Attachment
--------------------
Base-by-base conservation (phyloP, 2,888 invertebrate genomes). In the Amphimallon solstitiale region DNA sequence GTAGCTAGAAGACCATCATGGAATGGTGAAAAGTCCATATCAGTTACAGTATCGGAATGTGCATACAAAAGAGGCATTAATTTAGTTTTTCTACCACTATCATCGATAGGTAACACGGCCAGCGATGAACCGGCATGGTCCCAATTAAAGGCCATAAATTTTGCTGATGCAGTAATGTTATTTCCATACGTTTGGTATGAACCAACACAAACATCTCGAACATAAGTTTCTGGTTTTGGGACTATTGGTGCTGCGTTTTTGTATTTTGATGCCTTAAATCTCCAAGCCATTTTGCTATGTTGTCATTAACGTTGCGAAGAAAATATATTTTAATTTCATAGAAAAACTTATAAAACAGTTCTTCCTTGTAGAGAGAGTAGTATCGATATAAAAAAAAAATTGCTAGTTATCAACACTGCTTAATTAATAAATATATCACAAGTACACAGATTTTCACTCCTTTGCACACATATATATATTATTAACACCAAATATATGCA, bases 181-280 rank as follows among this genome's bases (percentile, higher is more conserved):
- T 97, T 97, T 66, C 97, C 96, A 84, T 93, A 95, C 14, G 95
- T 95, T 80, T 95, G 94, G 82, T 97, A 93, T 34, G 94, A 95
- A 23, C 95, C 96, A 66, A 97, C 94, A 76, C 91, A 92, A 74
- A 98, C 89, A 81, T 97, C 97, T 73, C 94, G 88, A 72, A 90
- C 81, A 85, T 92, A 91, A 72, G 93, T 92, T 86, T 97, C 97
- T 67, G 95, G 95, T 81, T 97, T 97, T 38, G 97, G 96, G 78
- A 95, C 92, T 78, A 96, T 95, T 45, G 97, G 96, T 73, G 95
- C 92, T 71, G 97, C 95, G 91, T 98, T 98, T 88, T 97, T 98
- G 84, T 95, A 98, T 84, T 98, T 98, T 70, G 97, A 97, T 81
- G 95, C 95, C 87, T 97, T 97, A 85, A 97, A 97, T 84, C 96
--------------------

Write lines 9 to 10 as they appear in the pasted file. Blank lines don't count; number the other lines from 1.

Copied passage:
- C 92, T 71, G 97, C 95, G 91, T 98, T 98, T 88, T 97, T 98
- G 84, T 95, A 98, T 84, T 98, T 98, T 70, G 97, A 97, T 81